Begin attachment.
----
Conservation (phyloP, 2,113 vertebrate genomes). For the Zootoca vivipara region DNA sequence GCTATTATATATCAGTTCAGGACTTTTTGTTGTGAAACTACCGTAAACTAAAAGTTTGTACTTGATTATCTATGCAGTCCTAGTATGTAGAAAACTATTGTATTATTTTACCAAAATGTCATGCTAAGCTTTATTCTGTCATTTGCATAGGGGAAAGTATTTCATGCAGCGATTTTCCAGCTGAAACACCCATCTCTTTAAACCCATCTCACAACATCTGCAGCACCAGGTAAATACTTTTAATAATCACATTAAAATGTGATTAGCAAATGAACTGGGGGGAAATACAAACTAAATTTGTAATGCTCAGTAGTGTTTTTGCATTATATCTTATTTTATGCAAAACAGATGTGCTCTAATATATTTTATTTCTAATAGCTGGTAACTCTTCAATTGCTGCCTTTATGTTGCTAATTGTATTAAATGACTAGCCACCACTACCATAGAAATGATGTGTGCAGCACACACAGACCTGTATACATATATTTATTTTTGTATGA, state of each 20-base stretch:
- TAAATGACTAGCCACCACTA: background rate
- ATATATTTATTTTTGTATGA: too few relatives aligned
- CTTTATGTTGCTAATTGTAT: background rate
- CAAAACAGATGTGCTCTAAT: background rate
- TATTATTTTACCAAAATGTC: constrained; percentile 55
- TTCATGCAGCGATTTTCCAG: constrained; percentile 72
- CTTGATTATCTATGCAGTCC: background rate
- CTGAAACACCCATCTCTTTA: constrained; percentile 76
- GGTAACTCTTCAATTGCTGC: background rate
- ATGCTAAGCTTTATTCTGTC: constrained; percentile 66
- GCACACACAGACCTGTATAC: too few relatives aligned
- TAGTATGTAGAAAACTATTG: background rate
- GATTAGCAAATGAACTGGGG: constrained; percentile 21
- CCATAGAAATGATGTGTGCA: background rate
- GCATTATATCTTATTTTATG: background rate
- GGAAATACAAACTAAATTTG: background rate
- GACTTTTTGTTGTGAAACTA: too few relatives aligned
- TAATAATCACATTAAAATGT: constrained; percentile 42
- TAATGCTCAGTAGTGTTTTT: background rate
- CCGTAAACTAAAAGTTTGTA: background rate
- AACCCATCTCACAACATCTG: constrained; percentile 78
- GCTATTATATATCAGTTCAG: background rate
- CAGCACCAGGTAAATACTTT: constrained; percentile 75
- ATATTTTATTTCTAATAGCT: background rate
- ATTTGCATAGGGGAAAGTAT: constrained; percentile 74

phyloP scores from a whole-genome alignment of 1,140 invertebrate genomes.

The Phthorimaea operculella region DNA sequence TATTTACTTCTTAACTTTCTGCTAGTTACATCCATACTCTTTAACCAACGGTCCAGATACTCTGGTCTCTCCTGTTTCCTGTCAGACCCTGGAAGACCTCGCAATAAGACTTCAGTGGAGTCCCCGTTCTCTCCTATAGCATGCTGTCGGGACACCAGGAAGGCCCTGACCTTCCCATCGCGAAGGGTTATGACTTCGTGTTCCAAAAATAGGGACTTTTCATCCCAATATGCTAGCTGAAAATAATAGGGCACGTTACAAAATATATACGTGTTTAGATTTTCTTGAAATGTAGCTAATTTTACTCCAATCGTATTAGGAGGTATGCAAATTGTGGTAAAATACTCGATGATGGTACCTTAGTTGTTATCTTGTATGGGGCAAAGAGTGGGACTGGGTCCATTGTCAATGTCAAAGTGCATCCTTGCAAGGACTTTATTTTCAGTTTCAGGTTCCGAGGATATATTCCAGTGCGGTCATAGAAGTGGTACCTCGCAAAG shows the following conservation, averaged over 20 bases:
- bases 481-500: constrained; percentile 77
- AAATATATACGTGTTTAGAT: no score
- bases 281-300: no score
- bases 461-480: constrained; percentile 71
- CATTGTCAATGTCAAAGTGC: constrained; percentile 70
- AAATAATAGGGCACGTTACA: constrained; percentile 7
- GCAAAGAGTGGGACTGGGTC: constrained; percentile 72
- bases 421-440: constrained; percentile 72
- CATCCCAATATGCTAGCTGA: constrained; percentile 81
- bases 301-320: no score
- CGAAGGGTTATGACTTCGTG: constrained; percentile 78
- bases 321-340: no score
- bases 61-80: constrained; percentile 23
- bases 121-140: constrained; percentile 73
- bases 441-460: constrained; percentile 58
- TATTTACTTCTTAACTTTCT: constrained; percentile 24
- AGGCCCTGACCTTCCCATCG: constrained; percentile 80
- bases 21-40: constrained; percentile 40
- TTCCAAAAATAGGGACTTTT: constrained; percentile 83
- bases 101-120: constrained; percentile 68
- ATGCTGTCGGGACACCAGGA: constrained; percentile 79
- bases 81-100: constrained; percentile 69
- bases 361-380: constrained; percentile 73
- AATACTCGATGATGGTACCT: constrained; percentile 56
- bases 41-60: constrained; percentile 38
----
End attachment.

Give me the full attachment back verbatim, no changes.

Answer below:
Conservation (phyloP, 2,113 vertebrate genomes). For the Zootoca vivipara region DNA sequence GCTATTATATATCAGTTCAGGACTTTTTGTTGTGAAACTACCGTAAACTAAAAGTTTGTACTTGATTATCTATGCAGTCCTAGTATGTAGAAAACTATTGTATTATTTTACCAAAATGTCATGCTAAGCTTTATTCTGTCATTTGCATAGGGGAAAGTATTTCATGCAGCGATTTTCCAGCTGAAACACCCATCTCTTTAAACCCATCTCACAACATCTGCAGCACCAGGTAAATACTTTTAATAATCACATTAAAATGTGATTAGCAAATGAACTGGGGGGAAATACAAACTAAATTTGTAATGCTCAGTAGTGTTTTTGCATTATATCTTATTTTATGCAAAACAGATGTGCTCTAATATATTTTATTTCTAATAGCTGGTAACTCTTCAATTGCTGCCTTTATGTTGCTAATTGTATTAAATGACTAGCCACCACTACCATAGAAATGATGTGTGCAGCACACACAGACCTGTATACATATATTTATTTTTGTATGA, state of each 20-base stretch:
- TAAATGACTAGCCACCACTA: background rate
- ATATATTTATTTTTGTATGA: too few relatives aligned
- CTTTATGTTGCTAATTGTAT: background rate
- CAAAACAGATGTGCTCTAAT: background rate
- TATTATTTTACCAAAATGTC: constrained; percentile 55
- TTCATGCAGCGATTTTCCAG: constrained; percentile 72
- CTTGATTATCTATGCAGTCC: background rate
- CTGAAACACCCATCTCTTTA: constrained; percentile 76
- GGTAACTCTTCAATTGCTGC: background rate
- ATGCTAAGCTTTATTCTGTC: constrained; percentile 66
- GCACACACAGACCTGTATAC: too few relatives aligned
- TAGTATGTAGAAAACTATTG: background rate
- GATTAGCAAATGAACTGGGG: constrained; percentile 21
- CCATAGAAATGATGTGTGCA: background rate
- GCATTATATCTTATTTTATG: background rate
- GGAAATACAAACTAAATTTG: background rate
- GACTTTTTGTTGTGAAACTA: too few relatives aligned
- TAATAATCACATTAAAATGT: constrained; percentile 42
- TAATGCTCAGTAGTGTTTTT: background rate
- CCGTAAACTAAAAGTTTGTA: background rate
- AACCCATCTCACAACATCTG: constrained; percentile 78
- GCTATTATATATCAGTTCAG: background rate
- CAGCACCAGGTAAATACTTT: constrained; percentile 75
- ATATTTTATTTCTAATAGCT: background rate
- ATTTGCATAGGGGAAAGTAT: constrained; percentile 74

phyloP scores from a whole-genome alignment of 1,140 invertebrate genomes.

The Phthorimaea operculella region DNA sequence TATTTACTTCTTAACTTTCTGCTAGTTACATCCATACTCTTTAACCAACGGTCCAGATACTCTGGTCTCTCCTGTTTCCTGTCAGACCCTGGAAGACCTCGCAATAAGACTTCAGTGGAGTCCCCGTTCTCTCCTATAGCATGCTGTCGGGACACCAGGAAGGCCCTGACCTTCCCATCGCGAAGGGTTATGACTTCGTGTTCCAAAAATAGGGACTTTTCATCCCAATATGCTAGCTGAAAATAATAGGGCACGTTACAAAATATATACGTGTTTAGATTTTCTTGAAATGTAGCTAATTTTACTCCAATCGTATTAGGAGGTATGCAAATTGTGGTAAAATACTCGATGATGGTACCTTAGTTGTTATCTTGTATGGGGCAAAGAGTGGGACTGGGTCCATTGTCAATGTCAAAGTGCATCCTTGCAAGGACTTTATTTTCAGTTTCAGGTTCCGAGGATATATTCCAGTGCGGTCATAGAAGTGGTACCTCGCAAAG shows the following conservation, averaged over 20 bases:
- bases 481-500: constrained; percentile 77
- AAATATATACGTGTTTAGAT: no score
- bases 281-300: no score
- bases 461-480: constrained; percentile 71
- CATTGTCAATGTCAAAGTGC: constrained; percentile 70
- AAATAATAGGGCACGTTACA: constrained; percentile 7
- GCAAAGAGTGGGACTGGGTC: constrained; percentile 72
- bases 421-440: constrained; percentile 72
- CATCCCAATATGCTAGCTGA: constrained; percentile 81
- bases 301-320: no score
- CGAAGGGTTATGACTTCGTG: constrained; percentile 78
- bases 321-340: no score
- bases 61-80: constrained; percentile 23
- bases 121-140: constrained; percentile 73
- bases 441-460: constrained; percentile 58
- TATTTACTTCTTAACTTTCT: constrained; percentile 24
- AGGCCCTGACCTTCCCATCG: constrained; percentile 80
- bases 21-40: constrained; percentile 40
- TTCCAAAAATAGGGACTTTT: constrained; percentile 83
- bases 101-120: constrained; percentile 68
- ATGCTGTCGGGACACCAGGA: constrained; percentile 79
- bases 81-100: constrained; percentile 69
- bases 361-380: constrained; percentile 73
- AATACTCGATGATGGTACCT: constrained; percentile 56
- bases 41-60: constrained; percentile 38